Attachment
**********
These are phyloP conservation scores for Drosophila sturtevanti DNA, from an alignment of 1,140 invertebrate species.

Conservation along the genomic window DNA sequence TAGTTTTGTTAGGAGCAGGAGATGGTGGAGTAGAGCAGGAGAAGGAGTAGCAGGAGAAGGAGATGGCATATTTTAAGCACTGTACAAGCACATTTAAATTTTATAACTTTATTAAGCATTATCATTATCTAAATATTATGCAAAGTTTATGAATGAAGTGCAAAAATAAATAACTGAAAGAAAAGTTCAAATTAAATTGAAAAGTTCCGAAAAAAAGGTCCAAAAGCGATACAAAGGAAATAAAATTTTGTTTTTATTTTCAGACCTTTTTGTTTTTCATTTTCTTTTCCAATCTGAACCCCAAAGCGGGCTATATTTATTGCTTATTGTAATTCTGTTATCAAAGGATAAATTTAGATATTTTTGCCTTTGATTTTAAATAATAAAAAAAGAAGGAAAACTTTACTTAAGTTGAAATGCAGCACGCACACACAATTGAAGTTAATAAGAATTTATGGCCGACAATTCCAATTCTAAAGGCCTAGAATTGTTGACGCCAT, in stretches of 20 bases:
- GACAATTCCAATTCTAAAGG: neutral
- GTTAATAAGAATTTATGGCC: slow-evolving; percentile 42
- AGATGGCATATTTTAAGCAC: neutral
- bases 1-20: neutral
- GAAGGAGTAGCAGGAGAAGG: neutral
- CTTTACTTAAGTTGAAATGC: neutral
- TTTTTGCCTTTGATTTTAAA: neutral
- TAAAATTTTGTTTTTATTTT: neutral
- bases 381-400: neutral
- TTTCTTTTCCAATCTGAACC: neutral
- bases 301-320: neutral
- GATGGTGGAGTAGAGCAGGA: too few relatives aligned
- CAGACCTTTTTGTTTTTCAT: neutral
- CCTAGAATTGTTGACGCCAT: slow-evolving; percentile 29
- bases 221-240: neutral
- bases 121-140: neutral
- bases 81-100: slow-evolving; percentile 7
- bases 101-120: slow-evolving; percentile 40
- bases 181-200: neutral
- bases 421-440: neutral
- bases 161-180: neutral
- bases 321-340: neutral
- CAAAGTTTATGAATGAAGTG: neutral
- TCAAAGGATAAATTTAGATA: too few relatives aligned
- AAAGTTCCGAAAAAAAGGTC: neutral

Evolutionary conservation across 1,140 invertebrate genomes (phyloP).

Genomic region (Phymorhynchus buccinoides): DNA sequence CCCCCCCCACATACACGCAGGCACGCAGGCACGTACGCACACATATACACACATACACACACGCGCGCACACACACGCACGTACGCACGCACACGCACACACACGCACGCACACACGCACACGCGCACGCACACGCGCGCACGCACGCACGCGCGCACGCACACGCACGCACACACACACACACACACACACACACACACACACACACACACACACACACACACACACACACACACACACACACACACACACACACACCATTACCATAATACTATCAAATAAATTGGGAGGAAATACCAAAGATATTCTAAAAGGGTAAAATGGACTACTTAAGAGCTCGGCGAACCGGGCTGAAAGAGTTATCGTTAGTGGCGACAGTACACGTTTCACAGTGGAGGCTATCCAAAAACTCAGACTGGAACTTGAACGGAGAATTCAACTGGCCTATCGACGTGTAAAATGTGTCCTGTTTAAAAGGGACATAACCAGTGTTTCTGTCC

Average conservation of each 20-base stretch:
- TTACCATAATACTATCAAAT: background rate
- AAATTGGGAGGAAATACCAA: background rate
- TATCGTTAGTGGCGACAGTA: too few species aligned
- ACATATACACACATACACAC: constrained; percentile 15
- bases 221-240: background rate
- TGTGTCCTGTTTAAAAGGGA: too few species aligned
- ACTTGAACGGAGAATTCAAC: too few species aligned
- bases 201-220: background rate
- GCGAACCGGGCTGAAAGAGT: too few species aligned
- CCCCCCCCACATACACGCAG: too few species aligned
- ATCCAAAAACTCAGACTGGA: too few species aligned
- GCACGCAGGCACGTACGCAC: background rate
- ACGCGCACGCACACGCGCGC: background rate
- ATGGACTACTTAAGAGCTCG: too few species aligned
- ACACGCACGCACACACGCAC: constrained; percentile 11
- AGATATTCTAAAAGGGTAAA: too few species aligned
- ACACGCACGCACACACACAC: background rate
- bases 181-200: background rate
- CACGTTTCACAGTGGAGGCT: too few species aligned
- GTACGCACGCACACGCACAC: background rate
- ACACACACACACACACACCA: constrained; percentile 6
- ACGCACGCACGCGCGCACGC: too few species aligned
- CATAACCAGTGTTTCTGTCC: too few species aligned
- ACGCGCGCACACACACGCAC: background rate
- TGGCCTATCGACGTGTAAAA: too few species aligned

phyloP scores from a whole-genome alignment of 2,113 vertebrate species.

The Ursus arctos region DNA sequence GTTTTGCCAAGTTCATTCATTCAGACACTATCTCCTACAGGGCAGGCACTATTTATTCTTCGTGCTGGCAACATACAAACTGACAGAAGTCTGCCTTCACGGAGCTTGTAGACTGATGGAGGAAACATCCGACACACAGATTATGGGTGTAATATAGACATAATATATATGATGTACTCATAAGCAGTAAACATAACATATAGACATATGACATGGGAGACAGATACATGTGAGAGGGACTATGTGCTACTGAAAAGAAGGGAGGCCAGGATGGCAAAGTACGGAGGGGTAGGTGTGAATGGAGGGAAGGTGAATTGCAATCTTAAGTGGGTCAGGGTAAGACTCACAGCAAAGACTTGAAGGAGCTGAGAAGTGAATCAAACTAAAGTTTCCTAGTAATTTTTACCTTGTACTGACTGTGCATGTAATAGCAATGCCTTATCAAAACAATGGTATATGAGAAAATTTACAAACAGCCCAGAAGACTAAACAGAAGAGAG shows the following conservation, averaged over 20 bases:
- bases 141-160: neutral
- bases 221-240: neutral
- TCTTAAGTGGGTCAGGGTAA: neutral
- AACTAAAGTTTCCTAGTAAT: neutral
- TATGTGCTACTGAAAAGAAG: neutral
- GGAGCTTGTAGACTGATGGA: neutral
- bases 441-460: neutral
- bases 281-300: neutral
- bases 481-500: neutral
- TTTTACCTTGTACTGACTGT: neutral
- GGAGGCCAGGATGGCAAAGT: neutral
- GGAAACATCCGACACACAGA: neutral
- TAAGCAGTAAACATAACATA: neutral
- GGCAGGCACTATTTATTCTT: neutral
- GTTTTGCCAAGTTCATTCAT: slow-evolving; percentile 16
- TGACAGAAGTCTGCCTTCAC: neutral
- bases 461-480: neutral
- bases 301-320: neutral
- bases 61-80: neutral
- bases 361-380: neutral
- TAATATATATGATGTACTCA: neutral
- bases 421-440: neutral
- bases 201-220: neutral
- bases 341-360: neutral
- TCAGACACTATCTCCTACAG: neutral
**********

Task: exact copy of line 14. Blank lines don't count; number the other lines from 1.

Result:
- GATGGTGGAGTAGAGCAGGA: too few relatives aligned